By Jordan Unger
This season the Youngstown State University women’s bowling club team has achieved its highest ranking to date currently holding 19th place in the nation.
The Youngstown State University women’s bowling team typically ranks between 60th and 75th place in the nation. This jump from the team’s past rankings has brought immense excitement to the bowlers.
Kara Trella, a junior, is YSU’s women’s bowling club secretary.
“I don’t think anyone expected us to be in the top 20 in the nation like we are,” Trella said. “I think it’s really cool with only having four returning bowlers from last year.”
The bowling club as a whole is a self-funded organization that competes in approximately 12 tournaments per year. As a self-supported sport, the team must fundraise to supply themselves with necessary equipment and transportation to tournaments.
The club competes against National Collegiate Athletic Association and National Athletic of Intercollegiate Athletics teams at these tournaments most of which are in Michigan, Pennsylvania, and Virginia.
Coach Jim Hall states that the dramatic improvement in the team’s ranking is the result of continuity.
“With a club, it’s very difficult to get returning bowlers,” Hall said. “This year, we have a lot of experience. We have a couple of bowlers that bowled for other schools and came back.”
Six of the eight bowlers on the women’s team grew up in the Youngstown area, so most of the team bowled together before starting at YSU.
Alex Cifra, a junior, is the bowling club’s president.
“They’ve been in the bowling community for a long time, so they know each other,” Cifra said. “They have strong [bowling] backgrounds and strong coaching backgrounds like everyone else in this area.”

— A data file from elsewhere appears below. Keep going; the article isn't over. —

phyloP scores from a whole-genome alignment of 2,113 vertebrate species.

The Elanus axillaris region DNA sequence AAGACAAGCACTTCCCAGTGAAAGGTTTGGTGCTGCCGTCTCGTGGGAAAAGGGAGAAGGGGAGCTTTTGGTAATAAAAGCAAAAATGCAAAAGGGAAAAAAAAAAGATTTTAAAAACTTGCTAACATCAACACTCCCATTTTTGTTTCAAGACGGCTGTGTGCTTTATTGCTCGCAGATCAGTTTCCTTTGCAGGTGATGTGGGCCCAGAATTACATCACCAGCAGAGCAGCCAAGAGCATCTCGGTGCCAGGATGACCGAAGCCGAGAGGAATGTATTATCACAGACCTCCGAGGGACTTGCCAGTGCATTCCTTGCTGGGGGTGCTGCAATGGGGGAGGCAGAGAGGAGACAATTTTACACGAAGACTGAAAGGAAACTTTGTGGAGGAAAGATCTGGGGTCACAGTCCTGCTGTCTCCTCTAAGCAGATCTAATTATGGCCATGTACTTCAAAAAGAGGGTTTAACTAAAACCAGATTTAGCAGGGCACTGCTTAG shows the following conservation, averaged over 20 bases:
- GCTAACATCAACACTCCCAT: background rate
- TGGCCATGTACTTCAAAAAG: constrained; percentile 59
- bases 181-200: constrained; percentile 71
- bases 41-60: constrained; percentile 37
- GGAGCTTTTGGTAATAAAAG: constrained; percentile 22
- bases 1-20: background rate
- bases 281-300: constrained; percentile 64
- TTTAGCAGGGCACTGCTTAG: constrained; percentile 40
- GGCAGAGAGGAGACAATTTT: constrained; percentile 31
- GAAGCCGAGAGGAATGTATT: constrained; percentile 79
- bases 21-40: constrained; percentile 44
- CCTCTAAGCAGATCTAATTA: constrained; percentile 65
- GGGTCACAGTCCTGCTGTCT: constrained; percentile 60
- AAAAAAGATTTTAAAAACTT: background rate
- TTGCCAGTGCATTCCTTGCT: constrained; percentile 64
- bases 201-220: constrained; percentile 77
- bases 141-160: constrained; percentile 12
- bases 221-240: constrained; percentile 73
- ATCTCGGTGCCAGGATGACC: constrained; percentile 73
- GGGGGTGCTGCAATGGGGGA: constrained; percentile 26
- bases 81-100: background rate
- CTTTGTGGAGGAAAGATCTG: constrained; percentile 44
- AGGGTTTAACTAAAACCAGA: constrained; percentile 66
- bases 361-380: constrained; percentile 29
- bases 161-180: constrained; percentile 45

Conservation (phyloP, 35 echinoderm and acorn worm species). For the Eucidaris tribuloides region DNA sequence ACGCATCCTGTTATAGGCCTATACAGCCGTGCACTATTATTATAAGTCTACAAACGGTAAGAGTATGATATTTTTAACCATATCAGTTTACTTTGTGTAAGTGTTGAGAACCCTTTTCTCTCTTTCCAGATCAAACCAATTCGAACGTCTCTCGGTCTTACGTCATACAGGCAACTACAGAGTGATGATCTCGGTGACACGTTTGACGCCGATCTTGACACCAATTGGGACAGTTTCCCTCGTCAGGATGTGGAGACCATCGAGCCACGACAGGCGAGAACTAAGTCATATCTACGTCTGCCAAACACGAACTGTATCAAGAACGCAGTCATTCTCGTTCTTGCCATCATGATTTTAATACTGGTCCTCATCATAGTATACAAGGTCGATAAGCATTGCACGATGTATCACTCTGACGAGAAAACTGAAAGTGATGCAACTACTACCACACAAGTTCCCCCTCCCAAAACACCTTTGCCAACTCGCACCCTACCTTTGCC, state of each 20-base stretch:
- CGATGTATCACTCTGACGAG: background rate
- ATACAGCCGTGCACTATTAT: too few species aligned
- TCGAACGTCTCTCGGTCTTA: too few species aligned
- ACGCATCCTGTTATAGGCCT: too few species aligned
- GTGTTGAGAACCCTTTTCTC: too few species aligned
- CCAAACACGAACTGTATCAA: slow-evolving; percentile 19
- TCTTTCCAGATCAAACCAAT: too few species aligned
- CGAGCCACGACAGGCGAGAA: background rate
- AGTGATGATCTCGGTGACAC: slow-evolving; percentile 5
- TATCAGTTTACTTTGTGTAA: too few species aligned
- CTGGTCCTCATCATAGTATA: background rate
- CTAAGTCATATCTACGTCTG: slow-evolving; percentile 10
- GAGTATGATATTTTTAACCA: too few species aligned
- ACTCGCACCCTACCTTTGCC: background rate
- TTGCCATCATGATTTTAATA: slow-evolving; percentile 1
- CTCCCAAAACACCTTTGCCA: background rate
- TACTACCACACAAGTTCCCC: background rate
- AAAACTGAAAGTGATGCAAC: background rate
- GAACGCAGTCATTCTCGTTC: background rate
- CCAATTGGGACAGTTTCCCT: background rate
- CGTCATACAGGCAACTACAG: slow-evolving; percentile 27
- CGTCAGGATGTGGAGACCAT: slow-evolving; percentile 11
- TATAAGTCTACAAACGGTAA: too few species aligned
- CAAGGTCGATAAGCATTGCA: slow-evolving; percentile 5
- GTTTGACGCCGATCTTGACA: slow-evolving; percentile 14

The team’s goal for the season is to reach the national championship. Sixty-four teams are invited to one of four sectionals throughout the country that will be held in March. The top four teams from each sectional advance to the national finals. Marissa Simon, the team’s top bowler, says the team needs to work on spares the most to prepare for sectionals.
“To win tournaments, spares are a big thing,” Simon said. “Strikes will come, but whatever we leave we should pick up.”
The team practices twice a week at Camelot Lanes. Aside from practicing strikes and spares, the team competes against each other in Baker matches, which are five-person competitions where each team member bowls two frames of the game, making it a group effort to beat their opponents.
The team said that Coach Hall’s assistance has been a great help as well. Trella said that Hall’s spotting drills have helped her release and accuracy.
“He is the best coach that I have had,” Trella said. “He improved my average by 20 pins in just one year.”
Hall has been a certified coach since the early ‘90s, and he has coached the women’s bowling club for eight years. Hall holds a silver ranking by the United States Bowling Congress and owned a bowling center for ten years. Club president Cifra said that Hall has a vast knowledge of the bowling world.
“When he’s there, you know we are in good shape,” Cifra said.
The bowling club holds tryouts for new members every fall semester. Typically no students are cut from the team in order to give everyone an equal opportunity. For those interested in bowling for the first time, Hall said that this is not a problem.
“We just start them, give them the basics: give them a ball that fits and lead them down the path of how to succeed,” Hall said. “In my eight years, we have had a couple bowlers that have come very far doing that.”
Team members said that one of the perks of club sports is the closeness amongst the bowlers.
“We have such a fun environment between us,” Simon said. “There’s never a dull moment on this team.”